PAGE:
Ukraine conflict Steinmeier and Merkel Split on Russia Sanctions

Germany’s foreign minister is calling for an easing of sanctions in Russia. That is putting him at odds with Angela Merkel and the European Union, who are digging in their heels.
Chancellor Angela Merkel and her foreign minister, Frank-Walter Steinmeier, don't see eye to eye on Russia.

Germany’s foreign minister, Frank-Walter Steinmeier, has warned that relations with Russia will only improve if the international community considers reducing at least some of its sanctions against the country.

Speaking at the German-Russian forum in Berlin Tuesday, Mr, Steinmeier said: “If substantial progress is made, the gradual reduction of sanctions must also be an option."

Mr. Steinmeier, a member of the center-left Social Democrats, has the backing of German businesses in his stance, but it puts him at odds with Chancellor Angela Merkel, and indeed the European Union.

At the G7 Summit last week, Ms. Merkel made it clear she was not ready to discuss lifting sanctions, saying: “For me it’s too early to give the all clear,” adding “There is no change of position to be expected.”

The sanctions the European Union imposed on Russia, for annexing the Ukrainian region of Crimea two years ago, are due to expire in July and member states are currently discussing what to do next.

At the moment, the European Union and the United States insist sanctions can only be lifted once the Minsk Protocol, agreed in February 2015, is implemented. The protocol calls for Russia, the separatists it supports, and Ukraine to upon a package of measures to put an end to the conflict.

Ms. Merkel and the other G7 heads of state, representing the seven most important industrial nations, had even threatened to set up new sanctions if Moscow doesn’t do more toward resolving the conflict in Eastern Ukraine. The German chancellor has the backing of Donald Tusk, president of the European Council, in this tough stance.

People close to Mr. Tusk point out that Italy’ s prime minister, Matteo Renzi, has also supported the G7’s tough stance on Russia. This, they say, was a clear signal that the European Union is willing to consider more sanctions, as Italy has relatively strong trade relations with Russia, and has tended to be one of the countries that call for a softer stance on Russia, alongside France, Spain, and Hungary.

So the only question left unanswered at the moment seems to be whether the sanctions will be extended once again by a half year or whether this time the timeframe will be shortened, to three months, for example.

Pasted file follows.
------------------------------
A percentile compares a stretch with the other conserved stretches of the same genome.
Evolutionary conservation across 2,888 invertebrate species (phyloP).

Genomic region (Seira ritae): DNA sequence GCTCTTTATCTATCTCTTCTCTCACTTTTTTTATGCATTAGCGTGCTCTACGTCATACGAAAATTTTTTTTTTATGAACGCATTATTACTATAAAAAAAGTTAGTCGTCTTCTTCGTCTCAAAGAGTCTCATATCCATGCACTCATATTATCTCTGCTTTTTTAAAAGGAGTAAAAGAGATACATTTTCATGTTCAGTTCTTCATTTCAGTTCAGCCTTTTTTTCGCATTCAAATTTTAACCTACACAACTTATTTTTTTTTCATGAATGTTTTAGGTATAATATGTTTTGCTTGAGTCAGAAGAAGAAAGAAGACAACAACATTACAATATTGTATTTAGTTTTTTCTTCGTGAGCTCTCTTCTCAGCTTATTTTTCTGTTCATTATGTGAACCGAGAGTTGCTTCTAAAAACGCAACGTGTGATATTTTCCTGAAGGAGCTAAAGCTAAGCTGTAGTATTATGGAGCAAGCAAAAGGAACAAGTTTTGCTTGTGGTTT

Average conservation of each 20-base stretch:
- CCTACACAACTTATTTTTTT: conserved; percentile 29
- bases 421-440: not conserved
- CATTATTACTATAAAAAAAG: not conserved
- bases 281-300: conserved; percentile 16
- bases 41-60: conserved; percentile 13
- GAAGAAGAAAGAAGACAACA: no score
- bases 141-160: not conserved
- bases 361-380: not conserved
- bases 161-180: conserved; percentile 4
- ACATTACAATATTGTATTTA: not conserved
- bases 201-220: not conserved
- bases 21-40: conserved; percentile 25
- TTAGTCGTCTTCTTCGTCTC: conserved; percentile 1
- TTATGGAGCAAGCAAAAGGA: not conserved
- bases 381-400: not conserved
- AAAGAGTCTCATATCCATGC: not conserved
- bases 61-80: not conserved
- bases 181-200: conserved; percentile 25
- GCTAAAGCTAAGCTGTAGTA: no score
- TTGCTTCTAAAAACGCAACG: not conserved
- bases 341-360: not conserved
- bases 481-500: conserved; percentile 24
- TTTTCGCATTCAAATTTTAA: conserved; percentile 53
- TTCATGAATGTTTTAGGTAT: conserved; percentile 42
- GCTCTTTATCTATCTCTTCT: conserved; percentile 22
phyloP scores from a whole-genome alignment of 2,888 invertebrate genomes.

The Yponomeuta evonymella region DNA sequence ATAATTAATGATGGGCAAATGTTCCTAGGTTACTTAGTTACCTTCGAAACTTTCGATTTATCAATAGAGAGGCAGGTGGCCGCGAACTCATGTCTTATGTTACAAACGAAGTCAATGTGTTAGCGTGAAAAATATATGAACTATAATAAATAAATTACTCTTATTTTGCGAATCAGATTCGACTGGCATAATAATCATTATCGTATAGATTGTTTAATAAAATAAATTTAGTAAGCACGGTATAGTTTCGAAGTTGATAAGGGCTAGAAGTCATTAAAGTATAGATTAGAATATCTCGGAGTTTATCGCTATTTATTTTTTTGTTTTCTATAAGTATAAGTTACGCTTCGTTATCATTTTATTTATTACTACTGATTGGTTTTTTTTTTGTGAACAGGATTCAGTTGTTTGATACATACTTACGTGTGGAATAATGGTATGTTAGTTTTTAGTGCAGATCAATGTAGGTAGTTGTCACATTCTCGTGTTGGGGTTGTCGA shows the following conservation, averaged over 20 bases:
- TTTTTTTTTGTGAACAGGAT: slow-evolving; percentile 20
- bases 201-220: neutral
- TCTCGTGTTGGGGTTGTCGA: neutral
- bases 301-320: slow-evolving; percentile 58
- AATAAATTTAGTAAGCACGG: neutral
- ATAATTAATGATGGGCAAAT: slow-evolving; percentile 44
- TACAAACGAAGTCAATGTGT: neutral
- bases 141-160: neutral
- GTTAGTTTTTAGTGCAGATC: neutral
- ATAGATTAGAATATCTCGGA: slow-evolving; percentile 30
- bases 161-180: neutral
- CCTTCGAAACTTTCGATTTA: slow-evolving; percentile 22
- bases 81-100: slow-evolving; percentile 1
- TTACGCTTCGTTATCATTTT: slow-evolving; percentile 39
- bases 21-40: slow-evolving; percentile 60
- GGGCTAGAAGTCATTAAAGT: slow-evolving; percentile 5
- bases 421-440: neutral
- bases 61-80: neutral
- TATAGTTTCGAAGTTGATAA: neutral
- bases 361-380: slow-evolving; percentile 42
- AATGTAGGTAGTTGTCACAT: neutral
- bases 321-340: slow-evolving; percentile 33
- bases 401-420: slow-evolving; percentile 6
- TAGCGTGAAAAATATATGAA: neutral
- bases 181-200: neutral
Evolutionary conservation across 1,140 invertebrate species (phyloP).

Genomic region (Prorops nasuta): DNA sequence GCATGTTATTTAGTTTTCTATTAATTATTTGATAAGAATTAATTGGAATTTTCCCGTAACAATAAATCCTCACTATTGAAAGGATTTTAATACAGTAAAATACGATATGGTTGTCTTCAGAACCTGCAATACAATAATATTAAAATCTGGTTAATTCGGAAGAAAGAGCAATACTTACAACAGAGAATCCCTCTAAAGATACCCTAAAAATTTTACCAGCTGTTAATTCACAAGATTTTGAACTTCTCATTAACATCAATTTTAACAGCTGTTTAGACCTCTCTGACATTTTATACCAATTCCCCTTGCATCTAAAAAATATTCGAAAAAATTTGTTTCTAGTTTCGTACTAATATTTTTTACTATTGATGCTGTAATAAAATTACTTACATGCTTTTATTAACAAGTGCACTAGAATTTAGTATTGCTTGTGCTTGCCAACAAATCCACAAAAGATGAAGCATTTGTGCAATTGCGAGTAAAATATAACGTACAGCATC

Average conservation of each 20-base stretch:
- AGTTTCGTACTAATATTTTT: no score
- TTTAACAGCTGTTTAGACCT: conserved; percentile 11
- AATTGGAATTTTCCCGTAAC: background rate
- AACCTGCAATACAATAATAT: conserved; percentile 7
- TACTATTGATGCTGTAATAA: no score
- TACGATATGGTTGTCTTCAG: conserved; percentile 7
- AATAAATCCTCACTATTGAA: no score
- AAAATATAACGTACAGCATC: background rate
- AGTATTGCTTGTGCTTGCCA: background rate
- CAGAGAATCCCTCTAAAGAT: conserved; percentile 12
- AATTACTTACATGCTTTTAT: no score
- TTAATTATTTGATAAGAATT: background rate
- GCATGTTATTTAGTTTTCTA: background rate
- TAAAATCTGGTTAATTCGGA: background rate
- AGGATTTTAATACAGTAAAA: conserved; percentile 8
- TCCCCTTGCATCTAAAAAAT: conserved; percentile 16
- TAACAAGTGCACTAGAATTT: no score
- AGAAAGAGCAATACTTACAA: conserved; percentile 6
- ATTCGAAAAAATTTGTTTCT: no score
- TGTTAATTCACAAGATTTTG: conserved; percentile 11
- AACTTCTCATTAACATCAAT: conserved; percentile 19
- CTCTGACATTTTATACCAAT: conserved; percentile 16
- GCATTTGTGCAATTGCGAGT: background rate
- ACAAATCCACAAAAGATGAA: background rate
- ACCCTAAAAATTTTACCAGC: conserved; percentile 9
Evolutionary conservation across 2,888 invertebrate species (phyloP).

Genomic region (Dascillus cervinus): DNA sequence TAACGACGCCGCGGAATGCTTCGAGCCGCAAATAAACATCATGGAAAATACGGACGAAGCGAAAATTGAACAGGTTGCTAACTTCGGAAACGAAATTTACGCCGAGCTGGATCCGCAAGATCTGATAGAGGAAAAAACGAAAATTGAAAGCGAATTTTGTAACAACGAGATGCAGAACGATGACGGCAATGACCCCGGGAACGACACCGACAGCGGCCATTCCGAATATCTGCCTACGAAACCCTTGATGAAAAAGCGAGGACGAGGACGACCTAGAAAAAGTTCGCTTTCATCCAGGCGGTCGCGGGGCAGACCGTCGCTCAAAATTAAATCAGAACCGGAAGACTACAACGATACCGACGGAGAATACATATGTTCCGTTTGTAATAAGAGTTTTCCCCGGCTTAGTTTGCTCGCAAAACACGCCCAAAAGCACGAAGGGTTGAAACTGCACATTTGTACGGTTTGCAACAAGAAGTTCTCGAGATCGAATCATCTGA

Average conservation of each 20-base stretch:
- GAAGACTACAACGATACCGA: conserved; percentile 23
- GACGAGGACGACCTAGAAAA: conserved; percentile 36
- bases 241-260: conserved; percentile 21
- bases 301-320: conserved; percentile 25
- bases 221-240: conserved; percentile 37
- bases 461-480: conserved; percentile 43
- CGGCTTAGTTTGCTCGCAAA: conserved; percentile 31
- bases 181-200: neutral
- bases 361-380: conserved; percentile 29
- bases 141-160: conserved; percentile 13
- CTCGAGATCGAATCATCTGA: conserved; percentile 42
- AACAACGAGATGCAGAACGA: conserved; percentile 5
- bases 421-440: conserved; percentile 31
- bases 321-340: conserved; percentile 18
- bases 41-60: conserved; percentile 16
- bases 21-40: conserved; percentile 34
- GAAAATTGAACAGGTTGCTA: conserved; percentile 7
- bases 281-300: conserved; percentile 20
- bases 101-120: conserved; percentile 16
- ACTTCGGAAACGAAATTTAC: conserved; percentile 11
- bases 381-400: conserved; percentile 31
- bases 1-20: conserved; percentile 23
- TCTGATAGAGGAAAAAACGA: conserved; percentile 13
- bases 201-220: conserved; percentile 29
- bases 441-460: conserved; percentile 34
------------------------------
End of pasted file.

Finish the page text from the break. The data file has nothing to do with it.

It has to be seen to be worthwhile to implement Minsk Michael Harms, German Industries Committee on Eastern European Economic Relations

But in Germany the Social Democrats, believe their government partners, the Christian Democrats and Bavaria’s Christian Social Union, may be willing to to reconsider sanctions, according to Niels Annen, foreign policy spokesman for the SPD parliamentary group.

For some time now, German Industries’ Committee on Eastern European Economic Relations, which represents many companies that trade with Russia, has called for a relaxing of the punitive measures that range from travel restrictions to export bans.

“It has to be seen to be worthwhile to implement Minsk,” says its executive director, Michael Harms. He argues that all parties involved in the conflict in Ukraine will be encouraged to go down the road towards peace if the first substantial steps toward implementation of Minsk are accompanied by the withdrawal of the first sanctions or additional aid for Ukraine.

Mr. Steinmeier for his part admitted that so far Russia has done too little to fulfill the peace agreement. “Overall, the status of the implementation of Minsk is unsatisfactory,” he said. But, he added, nobody could have an interest in economically ruining Russia.

E.U. foreign ministers will meet on 20 June, and Mr. Steinmeier said his priority in the talks running up the summit is to make sure all E.U. member states have their voices heard.

Several eastern European countries, including Poland, favor maintaining a hard line on Russia, and Mr. Steinmeier said it was important that the E.U. does not allow itself to become divided over this issue.



Ruth Berschens heads Handelsblatt's Brussels office, leading coverage of European policy.Till Hoppe is Handelsblatt's foreign policy correspondent in Berlin. Torsten Riecke is Handelsblatt's international correspondent. To contact the authors: [email protected], [email protected] and [email protected]